Irongeek

Anyone got any USB drive Speedup tips?

11 posts in this topic

Anyone know any system tweaks to speed up slow USB Thumbdrives? I've noticed that it's faster to copy one 300MB file than three-hundred 1mb files, is this because of extra edits that have to be made to the file allocation table?

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more read writes are done I have the same prob on large websites with PFF it sucks to wait like 10sec every time you click a window.

You guy know if you can change the temp file path so it runs faster ?

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Anyone know any system tweaks to speed up slow USB Thumbdrives? I've noticed that it's faster to copy one 300MB file than three-hundred 1mb files, is this because of extra edits that have to be made to the file allocation table?

Yeah...isn't it basically the same as with a harddrive?..You try deleting 300 1mb files compared to 1 300mb file and the 300 small files will take a lot longer.

If you were to zip all those files to make 1 large file (with no compression for the sake of keeping them the same size) it will be the same as the 300mb file.

So, I suppose you could keep all your files zipped together in groups and just extract them as you need them.

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I would assume that when you are copying just one file over, it keeps the xfer going for the entire period where if you are doing multiple files, you have to stop after each file, locate, make sure theirs enough space left, then begin copying.

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From the command line in Windows you can use xcopy instead of copy. It buffers multiple file copies before sending the files. In Linux the only thing I could think of trying is rsync except that it reads the destination files before copying. Also, when mounting flash drives in Linux you can use the 'noatime' option. From the man page:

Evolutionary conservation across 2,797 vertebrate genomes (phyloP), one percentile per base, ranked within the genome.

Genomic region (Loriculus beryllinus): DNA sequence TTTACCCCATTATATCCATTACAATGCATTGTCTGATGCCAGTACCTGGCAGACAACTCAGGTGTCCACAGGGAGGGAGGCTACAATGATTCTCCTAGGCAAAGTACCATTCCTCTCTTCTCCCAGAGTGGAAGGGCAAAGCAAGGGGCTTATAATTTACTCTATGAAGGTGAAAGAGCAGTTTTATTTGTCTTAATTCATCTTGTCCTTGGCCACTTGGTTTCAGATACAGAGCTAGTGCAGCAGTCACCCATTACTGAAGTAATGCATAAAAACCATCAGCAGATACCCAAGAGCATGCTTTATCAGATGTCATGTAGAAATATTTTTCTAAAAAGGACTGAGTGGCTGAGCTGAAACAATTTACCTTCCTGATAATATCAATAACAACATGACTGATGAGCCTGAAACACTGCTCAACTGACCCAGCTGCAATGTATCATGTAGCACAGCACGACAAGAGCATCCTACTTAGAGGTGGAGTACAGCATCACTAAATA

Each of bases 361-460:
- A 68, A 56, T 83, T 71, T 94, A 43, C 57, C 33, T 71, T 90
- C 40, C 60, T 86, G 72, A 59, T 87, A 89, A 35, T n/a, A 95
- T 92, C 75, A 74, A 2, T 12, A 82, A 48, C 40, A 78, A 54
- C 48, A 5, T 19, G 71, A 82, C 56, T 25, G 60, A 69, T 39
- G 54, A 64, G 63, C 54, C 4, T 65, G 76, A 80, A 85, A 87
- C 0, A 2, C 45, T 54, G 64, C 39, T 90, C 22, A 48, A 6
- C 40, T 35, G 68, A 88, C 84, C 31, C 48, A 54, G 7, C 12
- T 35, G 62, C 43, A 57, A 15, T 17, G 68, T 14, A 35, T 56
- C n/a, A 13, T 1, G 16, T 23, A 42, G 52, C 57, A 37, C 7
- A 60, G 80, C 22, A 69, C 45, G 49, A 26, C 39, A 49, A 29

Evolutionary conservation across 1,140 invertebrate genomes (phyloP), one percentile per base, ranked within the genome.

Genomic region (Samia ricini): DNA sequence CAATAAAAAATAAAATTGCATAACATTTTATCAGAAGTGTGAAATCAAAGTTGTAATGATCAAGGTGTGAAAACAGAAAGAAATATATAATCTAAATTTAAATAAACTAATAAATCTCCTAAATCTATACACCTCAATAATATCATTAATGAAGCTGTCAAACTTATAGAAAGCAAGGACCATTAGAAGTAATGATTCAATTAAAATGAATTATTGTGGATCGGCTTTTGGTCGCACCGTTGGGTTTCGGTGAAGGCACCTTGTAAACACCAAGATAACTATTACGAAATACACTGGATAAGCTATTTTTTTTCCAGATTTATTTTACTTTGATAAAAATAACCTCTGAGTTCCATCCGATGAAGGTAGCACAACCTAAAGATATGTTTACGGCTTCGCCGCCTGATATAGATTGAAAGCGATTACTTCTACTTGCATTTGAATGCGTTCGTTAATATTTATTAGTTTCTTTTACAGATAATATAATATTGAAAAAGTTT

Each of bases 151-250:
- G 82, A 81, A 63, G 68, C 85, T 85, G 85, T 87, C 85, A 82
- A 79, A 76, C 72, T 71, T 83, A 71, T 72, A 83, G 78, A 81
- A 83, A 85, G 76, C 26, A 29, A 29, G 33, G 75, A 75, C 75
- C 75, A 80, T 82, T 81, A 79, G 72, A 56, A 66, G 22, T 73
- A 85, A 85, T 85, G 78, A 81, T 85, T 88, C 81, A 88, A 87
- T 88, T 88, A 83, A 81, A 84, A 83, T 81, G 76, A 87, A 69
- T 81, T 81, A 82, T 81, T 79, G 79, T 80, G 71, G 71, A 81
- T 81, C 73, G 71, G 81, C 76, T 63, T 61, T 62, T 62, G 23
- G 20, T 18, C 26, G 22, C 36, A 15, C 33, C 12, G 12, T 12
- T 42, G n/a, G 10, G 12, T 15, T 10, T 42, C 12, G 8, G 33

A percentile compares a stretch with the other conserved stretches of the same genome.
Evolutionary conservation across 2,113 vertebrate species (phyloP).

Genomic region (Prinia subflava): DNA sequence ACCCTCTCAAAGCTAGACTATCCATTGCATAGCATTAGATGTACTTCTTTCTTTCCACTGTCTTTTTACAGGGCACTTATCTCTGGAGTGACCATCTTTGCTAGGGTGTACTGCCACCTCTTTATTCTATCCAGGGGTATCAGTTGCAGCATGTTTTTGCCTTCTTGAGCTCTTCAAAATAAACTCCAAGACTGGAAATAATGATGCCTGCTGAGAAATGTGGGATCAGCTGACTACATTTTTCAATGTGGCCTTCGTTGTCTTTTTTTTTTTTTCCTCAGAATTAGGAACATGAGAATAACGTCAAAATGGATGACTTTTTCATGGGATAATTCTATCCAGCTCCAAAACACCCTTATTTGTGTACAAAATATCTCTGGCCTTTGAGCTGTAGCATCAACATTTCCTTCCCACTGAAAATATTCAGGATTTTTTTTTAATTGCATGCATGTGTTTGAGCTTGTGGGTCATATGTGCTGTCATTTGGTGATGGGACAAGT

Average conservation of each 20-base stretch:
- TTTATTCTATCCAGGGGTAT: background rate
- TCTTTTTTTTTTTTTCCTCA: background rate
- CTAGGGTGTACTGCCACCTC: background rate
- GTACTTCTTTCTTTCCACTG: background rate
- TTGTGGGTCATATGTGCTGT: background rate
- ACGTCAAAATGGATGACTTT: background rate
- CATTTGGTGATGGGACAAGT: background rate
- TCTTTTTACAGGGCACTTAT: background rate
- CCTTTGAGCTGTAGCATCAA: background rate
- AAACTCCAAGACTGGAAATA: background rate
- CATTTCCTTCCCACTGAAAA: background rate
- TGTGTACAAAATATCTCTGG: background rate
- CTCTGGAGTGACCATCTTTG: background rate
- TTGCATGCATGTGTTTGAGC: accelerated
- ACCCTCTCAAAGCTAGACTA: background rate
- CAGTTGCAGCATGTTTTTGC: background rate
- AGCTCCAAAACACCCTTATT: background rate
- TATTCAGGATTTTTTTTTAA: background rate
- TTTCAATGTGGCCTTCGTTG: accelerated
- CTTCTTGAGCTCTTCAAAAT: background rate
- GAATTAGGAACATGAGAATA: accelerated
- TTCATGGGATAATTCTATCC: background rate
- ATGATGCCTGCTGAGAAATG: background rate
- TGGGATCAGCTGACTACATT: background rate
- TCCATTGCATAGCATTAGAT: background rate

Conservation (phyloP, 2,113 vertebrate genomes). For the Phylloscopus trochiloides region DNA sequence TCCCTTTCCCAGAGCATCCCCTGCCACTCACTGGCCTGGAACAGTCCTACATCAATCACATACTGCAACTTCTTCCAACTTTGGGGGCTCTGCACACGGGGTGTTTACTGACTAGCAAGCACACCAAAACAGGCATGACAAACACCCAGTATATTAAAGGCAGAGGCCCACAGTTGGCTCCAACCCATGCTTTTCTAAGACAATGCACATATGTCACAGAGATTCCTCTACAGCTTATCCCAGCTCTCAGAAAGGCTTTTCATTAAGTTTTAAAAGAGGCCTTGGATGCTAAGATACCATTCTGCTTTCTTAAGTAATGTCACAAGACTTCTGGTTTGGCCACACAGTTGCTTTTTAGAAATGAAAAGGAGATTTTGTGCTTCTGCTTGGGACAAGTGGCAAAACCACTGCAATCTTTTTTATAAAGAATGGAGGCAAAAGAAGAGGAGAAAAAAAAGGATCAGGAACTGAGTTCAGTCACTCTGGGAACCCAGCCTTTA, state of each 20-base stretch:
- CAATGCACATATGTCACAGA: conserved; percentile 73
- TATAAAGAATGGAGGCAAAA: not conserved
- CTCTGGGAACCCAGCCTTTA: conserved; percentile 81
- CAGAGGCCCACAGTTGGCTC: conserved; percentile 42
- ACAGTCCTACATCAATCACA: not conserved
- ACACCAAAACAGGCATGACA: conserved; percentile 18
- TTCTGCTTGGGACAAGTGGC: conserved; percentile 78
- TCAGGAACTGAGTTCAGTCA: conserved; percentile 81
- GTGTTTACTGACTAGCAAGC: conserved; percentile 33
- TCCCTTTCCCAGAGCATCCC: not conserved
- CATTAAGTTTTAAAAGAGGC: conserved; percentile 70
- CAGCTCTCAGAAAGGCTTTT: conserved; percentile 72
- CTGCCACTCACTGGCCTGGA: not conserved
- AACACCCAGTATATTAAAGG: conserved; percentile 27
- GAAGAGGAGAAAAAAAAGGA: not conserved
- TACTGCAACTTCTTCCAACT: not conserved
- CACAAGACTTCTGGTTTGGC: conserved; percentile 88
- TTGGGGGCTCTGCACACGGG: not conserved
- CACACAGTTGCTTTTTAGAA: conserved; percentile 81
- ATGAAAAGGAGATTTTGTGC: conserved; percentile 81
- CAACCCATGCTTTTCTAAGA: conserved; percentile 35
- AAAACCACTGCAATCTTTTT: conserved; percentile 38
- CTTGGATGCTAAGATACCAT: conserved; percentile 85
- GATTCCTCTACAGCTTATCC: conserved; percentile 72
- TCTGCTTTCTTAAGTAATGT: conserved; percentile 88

noatime
Do not update inode access times on this file system (e.g, for faster
access on the news spool to speed up news servers).

A quick test on 41 files at 300.9 MB took 40 seconds. When mounted with noatime it saved 6 seconds. Not a huge speed up, I guess. I unmounted/remounted between tests to flush any buffers.

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...isn't it basically the same as with a harddrive?

Kinda. Deleting files on a hard drive doesn't actually delete the files, just erases their entry in the table. Since the files are still there, recovery software can 'undelete'. That's why things like shred exist. So it doesn't really matter how large the file is.

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A few more findings:

1. I thought that my Symantec AV may be the problem, but after removal it made no difference.

2. Read and writes are much faster under Linux than under Vista/XP.

3. It's faster in Vista to mount a Trucrypt volume off the thumbdrive, then run your apps off of it then it is to run the app straight off of the thumbdrive.

4. Changing the device options in control panel from the default "Optimize for removal" to "Optimize for performance".

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4. Changing the device options in control panel from the default "Optimize for removal" to "Optimize for performance".

When you use this option make sure you 'safely remove' the disk or you can easily end up with write errors.